Leaders should ensure that they finalise what pupils should know and remember in these subjects from the early years to Year 6 so that pupils deepen their knowledge and develop their understanding over time. ? Some subject leaders do not provide sufficient guidance for teachers to deliver the curriculum effectively. This means that some subject curriculums are not implemented well by teachers.

Senior leaders should provide effective support for subject leaders so that they can help teachers in their delivery of the curriculum to ensure that pupils gain the knowledge that they need for future success. ? Leaders have not kept a close track of the attendance of pupils. This prevents staff from taking appropriate actions to support an improvement in the attendance of some pupils.

As a result, too many pupils do not attend school as regularly as they should. Leaders should ensure that they keep a regular check on pupils' attendance. Leaders should also support staff to understand the barriers that pupils and their families face so that these pupils receive the support they need to attend school more regularly.

• Leaders do not provide enough opportunities to extend pupils' personal development. As a result, pupils do not develop a sufficiently deep understanding of important aspects of the wider world, such as diversity, democracy and people's rights and responsibilities. Leaders should ensure that pupils gain a stronger understanding of these key aspects so that they are better prepared for life in modern Britain.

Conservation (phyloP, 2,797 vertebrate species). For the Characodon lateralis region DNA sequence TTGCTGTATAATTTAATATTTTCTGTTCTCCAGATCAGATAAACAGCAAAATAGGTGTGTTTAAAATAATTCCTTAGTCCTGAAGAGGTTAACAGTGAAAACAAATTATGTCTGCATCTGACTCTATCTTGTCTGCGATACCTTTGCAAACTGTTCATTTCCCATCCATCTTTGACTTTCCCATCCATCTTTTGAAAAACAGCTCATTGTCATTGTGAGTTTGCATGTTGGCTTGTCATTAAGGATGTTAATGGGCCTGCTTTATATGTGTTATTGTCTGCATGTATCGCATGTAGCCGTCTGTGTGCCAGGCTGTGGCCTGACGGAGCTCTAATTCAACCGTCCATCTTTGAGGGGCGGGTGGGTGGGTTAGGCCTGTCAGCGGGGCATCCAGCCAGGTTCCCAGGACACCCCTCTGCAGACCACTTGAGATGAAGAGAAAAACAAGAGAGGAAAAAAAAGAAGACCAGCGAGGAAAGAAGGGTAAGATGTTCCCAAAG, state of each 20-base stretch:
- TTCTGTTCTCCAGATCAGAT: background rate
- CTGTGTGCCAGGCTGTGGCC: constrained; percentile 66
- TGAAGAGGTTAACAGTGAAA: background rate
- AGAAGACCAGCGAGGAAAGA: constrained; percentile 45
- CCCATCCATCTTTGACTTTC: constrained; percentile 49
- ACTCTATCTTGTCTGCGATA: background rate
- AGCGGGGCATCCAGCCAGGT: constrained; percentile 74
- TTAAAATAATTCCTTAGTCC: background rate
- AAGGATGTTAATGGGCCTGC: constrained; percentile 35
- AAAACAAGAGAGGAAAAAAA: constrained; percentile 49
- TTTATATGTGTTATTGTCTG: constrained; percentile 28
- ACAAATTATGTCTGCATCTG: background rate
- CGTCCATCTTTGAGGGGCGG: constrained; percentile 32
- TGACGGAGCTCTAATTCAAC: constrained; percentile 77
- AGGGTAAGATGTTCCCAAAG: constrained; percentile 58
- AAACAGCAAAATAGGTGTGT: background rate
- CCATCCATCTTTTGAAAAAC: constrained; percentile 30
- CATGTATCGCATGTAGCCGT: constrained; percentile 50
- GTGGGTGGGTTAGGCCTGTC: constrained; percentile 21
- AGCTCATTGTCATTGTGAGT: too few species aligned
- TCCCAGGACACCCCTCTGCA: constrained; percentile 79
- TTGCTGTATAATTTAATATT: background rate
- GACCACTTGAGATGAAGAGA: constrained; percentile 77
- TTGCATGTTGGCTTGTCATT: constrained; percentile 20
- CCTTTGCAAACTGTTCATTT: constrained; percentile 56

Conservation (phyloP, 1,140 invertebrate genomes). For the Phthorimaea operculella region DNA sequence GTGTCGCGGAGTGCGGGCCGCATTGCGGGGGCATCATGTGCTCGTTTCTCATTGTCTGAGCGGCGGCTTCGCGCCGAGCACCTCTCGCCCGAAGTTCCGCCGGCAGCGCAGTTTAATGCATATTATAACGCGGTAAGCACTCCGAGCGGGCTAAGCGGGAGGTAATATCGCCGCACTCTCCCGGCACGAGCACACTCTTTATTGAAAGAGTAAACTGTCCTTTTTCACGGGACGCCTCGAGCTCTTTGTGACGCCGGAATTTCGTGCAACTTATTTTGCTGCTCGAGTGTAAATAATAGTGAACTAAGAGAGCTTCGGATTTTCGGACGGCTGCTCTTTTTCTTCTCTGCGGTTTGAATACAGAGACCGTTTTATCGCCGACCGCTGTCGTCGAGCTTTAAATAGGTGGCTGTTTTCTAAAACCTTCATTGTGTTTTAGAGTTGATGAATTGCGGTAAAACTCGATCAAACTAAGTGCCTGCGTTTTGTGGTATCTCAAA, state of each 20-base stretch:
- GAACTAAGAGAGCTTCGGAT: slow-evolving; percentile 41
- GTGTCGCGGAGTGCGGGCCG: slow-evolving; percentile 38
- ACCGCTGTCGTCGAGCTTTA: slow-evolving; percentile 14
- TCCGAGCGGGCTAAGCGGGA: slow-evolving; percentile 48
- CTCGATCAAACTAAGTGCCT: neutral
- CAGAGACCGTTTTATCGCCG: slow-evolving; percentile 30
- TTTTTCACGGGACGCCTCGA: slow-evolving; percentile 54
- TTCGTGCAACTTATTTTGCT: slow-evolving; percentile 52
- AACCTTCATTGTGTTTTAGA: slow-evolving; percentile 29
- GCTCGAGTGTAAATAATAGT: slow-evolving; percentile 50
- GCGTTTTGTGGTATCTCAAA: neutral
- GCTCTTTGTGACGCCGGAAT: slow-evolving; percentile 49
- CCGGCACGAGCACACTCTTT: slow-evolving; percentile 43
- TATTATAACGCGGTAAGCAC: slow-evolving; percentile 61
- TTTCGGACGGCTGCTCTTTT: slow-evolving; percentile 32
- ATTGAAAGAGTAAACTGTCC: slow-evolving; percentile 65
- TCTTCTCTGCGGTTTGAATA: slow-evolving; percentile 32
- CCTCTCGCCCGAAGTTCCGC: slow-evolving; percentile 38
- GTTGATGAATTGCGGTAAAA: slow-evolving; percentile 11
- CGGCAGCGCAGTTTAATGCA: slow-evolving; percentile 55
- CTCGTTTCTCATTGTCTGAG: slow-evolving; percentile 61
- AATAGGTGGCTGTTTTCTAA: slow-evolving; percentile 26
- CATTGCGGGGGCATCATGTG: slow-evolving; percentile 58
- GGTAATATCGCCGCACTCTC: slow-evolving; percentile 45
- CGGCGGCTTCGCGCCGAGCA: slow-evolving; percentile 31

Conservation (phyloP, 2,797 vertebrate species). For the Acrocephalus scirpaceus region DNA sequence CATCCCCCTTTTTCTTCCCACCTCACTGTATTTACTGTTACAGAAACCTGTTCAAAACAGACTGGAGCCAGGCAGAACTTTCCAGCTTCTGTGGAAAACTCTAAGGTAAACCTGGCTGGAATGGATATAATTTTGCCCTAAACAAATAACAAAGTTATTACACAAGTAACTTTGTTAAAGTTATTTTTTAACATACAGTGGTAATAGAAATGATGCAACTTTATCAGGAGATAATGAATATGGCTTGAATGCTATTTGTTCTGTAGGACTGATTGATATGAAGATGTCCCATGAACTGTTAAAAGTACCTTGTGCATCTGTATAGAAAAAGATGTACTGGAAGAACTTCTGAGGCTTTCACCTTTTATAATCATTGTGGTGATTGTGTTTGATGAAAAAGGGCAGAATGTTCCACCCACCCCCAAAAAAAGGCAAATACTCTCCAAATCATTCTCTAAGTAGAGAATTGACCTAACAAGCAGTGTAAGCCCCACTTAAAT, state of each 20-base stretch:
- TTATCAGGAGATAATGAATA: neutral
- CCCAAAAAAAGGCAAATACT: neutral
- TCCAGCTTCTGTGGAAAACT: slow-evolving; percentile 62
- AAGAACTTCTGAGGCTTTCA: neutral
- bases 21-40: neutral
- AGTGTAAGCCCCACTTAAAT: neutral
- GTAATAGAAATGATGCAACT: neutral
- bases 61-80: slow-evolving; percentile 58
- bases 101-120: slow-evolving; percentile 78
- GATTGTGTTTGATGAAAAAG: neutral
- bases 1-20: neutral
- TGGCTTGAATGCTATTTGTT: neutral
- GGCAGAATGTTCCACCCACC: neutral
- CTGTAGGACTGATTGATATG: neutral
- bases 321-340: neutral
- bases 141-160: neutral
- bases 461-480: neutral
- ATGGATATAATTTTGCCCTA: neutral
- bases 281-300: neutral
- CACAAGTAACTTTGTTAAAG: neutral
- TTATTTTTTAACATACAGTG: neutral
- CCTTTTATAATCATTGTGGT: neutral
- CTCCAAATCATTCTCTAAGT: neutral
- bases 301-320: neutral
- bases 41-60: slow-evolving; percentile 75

• Members of the governing body have not ensured that they are well informed about the quality of education. This means that they are unable to hold leaders to account as well as they should. Governors should ensure that they have the information that they need to hold leaders to account for pupils' achievement across the curriculum and the approach that leaders take to educate pupils about equality.